HTWK Leipzig is Saxony’s largest University of Applied Sciences and one of the largest in Germany. For more than two hundred years, the University and its predecessors have been providing high-quality, career-relevant education in a diverse range of fields through innovative courses, excellent teaching and state-of the art facilities. Based in the trade fair city of Leipzig, we are committed to forging partnerships with industry and government to deliver practical results through focused research. With a campus located right in the heart of Leipzig’s most popular student neighbourhood, students at HTWK Leipzig may enjoy an ideal combination of outstanding academics and vibrant student life.
The University of Applied Sciences Leipzig (HTWK Leipzig) is one of the leading institutions of higher education in Saxony, Germany, and is establishing itself as one of Europe’s major educational centres. A long tradition of engineering, business and cultural sciences are the foundation for the special combination of diverse interdisciplinary courses of study offered at HTWK Leipzig. Students, professors and university staff alike are partners in scientific education and research at HTWK Leipzig. Our graduates are responsible, conscientious contributors to the professional world and to society. This is achieved through an educational process based on applied scientific research and teaching, and competency fuelled by lifelong learning. HTWK Leipzig’s principle of creating collaborative networks sets the framework for achieving our strategic objectives. Our main fields of activity are as follows.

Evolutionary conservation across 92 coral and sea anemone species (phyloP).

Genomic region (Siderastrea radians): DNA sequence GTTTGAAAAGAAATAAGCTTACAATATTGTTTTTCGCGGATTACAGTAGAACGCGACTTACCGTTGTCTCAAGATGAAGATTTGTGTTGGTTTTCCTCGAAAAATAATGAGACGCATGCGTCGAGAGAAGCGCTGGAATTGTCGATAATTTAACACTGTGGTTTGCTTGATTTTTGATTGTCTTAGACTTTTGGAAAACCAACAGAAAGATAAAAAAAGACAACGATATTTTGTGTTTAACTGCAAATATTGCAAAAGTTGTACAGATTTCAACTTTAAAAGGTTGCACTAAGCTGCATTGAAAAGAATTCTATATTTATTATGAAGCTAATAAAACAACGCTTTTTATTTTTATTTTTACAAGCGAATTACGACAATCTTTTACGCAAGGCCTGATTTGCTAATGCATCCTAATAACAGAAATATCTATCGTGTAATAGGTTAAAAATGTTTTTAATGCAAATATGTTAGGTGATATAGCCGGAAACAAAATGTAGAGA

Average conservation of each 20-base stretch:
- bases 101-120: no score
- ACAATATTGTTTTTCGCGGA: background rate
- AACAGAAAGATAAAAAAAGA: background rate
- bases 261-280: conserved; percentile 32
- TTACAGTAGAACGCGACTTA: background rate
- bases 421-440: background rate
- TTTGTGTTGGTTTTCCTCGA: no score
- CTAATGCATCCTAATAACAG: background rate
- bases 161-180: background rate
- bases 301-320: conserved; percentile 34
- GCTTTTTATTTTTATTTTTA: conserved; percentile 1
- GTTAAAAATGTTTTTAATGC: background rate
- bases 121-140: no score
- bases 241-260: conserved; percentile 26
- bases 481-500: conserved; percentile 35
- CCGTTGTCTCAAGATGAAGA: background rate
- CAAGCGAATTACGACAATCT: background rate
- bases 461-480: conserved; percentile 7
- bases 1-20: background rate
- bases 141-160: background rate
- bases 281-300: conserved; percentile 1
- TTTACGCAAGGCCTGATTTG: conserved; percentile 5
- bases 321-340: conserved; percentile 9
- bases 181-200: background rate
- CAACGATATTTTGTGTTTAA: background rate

Interdisciplinary teaching and research, and systematic cooperation with our partners from science, business, administration and culture, are cornerstones of HTWK Leipzig. We create innovative study programmes with a practical focus, developing our course offerings to meet the dynamic demands of today’s changing society.
HTWK Leipzig is an innovative partner for enterprises, administration and culture, providing impetus for initiatives in the community and the region, while serving as a centre of engineering competence for Leipzig and the surrounding area. As a centre of quality academic learning for the region, we support all levels of education from early childhood learning to continuing education and lifelong learning.
The strategic development of international relationships is a key principle for our globally-oriented university. HTWK Leipzig promotes intercultural competence for all university staff and students, and actively supports the mobility of our students through a variety of international study programmes. Our professors and staff participate in a wide array of opportunities to develop and expand international research and teaching cooperation.
Our university is designed as a dynamic centre for communication and learning. Alumni, emeriti and former staff members maintain long-lasting ties with our alma mater. We attain integration and equality, with special consideration given to our international students, families and those with disabilities or other special needs. Our working together in socially responsible partnerships includes the active promotion of a strong sense of identification, motivation and accomplishment.
We are actively committed to making the diverse, multi-networked HTWK Leipzig one of Europe’s top universities of applied sciences.
HTWK Leipzig was founded on 15 July 1992. The University's roots, however, extend as far back as 1764, when its earliest predecessor, the Academy of Painting, Drawing and Architecture, was established. The Academy was the first in a long tradition of technical institutes and schools for librarians, book traders and museologists that make up HTWK Leipzig’s institutional and intellectual ancestry, reflecting Leipzig's reputation as a city of books and its ongoing importance as one of Germany's major centres of trade and commerce.